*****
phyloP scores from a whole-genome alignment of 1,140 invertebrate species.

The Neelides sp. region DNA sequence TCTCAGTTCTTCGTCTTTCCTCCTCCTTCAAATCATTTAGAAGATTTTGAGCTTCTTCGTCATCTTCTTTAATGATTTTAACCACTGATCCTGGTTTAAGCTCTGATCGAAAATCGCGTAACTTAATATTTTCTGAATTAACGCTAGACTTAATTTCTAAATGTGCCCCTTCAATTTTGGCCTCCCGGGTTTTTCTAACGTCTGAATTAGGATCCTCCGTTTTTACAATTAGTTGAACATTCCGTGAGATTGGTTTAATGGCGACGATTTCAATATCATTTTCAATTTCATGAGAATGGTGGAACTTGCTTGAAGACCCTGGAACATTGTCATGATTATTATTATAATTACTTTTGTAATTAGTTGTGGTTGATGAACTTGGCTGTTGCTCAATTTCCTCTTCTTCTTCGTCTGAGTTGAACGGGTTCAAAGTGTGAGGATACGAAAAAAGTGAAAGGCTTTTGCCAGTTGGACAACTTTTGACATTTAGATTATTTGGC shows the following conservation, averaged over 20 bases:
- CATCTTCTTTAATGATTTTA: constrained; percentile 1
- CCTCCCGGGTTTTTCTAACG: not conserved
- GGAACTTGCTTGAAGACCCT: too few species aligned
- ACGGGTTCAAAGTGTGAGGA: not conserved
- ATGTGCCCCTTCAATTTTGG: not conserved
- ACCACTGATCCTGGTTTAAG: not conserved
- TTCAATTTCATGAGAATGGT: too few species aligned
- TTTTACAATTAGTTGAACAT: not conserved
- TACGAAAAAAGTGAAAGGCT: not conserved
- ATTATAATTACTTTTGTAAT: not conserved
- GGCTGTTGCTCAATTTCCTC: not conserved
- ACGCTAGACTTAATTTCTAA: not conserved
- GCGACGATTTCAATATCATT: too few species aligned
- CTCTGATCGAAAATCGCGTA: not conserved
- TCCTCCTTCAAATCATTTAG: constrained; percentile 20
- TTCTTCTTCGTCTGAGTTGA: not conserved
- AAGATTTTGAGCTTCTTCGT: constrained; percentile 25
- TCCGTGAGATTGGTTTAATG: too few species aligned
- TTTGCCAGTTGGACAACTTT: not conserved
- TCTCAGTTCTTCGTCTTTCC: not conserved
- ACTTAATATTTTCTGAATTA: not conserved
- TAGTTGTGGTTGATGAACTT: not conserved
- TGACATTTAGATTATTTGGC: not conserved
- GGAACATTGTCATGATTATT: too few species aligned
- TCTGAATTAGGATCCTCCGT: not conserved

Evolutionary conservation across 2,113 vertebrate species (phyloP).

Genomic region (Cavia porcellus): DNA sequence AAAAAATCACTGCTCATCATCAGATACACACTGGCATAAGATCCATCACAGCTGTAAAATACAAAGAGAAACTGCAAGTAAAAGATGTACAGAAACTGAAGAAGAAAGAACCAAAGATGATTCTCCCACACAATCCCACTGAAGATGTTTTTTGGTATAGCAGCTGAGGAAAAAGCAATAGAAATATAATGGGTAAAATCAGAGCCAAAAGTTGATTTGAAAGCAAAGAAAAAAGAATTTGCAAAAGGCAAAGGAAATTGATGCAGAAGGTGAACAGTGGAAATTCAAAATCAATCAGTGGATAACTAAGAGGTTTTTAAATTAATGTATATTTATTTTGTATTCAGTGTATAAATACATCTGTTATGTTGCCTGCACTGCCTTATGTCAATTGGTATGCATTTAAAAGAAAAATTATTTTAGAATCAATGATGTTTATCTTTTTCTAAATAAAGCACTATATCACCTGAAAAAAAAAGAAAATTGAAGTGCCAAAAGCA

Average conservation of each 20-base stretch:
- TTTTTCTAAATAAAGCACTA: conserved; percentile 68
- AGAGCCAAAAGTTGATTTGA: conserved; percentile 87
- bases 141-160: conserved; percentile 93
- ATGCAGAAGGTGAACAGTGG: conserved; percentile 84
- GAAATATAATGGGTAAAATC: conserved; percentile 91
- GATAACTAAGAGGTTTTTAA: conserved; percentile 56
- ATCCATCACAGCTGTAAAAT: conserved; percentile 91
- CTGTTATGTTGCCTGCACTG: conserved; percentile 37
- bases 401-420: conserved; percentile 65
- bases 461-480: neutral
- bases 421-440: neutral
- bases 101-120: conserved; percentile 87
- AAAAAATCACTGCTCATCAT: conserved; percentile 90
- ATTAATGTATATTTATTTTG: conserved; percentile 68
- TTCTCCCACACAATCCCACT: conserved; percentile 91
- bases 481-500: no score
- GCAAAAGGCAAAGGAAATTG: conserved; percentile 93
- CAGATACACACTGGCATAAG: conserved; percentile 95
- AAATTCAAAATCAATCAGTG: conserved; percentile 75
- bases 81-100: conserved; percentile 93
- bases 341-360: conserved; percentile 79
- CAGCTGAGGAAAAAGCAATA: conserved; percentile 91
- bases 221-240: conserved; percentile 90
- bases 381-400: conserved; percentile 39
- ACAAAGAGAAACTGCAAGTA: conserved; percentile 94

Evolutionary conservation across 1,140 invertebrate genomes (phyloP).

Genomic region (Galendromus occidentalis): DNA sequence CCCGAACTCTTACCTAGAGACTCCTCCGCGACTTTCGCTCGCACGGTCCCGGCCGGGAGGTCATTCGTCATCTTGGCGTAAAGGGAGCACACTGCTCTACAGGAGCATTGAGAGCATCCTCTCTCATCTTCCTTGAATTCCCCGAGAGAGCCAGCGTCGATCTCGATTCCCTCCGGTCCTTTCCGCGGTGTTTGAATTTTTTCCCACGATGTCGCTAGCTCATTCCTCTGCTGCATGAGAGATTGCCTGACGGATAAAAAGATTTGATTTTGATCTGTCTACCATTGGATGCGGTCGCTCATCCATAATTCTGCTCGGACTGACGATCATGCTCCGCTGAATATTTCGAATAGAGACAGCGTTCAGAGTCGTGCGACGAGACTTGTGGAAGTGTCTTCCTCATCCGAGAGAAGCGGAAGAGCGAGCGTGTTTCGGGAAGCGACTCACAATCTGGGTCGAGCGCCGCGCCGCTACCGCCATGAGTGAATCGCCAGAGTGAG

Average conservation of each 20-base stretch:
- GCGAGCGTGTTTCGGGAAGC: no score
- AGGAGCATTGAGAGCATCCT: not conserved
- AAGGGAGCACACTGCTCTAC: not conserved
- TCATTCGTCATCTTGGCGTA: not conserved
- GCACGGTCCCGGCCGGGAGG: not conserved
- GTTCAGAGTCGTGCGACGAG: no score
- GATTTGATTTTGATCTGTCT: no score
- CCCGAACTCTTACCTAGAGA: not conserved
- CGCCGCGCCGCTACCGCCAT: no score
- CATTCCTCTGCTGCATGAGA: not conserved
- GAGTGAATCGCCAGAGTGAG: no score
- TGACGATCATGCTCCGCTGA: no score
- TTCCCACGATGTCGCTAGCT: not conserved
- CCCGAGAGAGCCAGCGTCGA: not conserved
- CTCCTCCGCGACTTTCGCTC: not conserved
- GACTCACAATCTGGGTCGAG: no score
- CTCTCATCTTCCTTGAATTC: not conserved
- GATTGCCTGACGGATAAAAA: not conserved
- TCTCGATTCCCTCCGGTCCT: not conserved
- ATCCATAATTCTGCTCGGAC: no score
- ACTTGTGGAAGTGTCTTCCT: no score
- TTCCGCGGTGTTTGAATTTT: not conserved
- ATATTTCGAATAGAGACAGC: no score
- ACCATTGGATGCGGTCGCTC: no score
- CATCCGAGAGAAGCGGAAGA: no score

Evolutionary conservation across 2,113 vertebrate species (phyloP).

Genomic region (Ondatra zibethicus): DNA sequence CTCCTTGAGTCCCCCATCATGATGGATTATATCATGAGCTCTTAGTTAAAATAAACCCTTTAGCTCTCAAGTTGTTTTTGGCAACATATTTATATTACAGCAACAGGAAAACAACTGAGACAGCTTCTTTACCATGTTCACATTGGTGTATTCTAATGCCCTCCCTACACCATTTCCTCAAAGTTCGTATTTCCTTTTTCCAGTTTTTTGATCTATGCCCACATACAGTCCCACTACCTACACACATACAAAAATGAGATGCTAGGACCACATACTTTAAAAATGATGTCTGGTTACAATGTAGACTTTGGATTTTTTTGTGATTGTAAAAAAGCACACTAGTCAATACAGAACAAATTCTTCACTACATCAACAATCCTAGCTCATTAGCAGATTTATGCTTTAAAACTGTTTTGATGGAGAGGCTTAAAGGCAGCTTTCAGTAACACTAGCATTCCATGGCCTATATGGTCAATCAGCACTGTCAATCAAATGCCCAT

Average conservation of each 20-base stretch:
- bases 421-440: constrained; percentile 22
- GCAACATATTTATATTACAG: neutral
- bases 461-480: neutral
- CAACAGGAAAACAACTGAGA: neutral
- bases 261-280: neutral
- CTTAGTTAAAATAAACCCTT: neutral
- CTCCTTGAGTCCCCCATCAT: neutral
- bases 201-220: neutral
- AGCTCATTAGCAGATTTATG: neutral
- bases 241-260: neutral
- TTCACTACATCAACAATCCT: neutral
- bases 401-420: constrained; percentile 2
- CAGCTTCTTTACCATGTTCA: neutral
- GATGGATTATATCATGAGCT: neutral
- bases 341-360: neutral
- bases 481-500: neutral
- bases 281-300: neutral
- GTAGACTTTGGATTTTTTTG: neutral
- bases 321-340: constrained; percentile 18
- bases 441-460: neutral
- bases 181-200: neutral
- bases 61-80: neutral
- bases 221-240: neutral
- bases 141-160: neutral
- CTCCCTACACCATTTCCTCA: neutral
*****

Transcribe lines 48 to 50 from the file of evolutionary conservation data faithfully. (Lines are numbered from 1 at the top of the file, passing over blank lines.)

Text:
- CAGATACACACTGGCATAAG: conserved; percentile 95
- AAATTCAAAATCAATCAGTG: conserved; percentile 75
- bases 81-100: conserved; percentile 93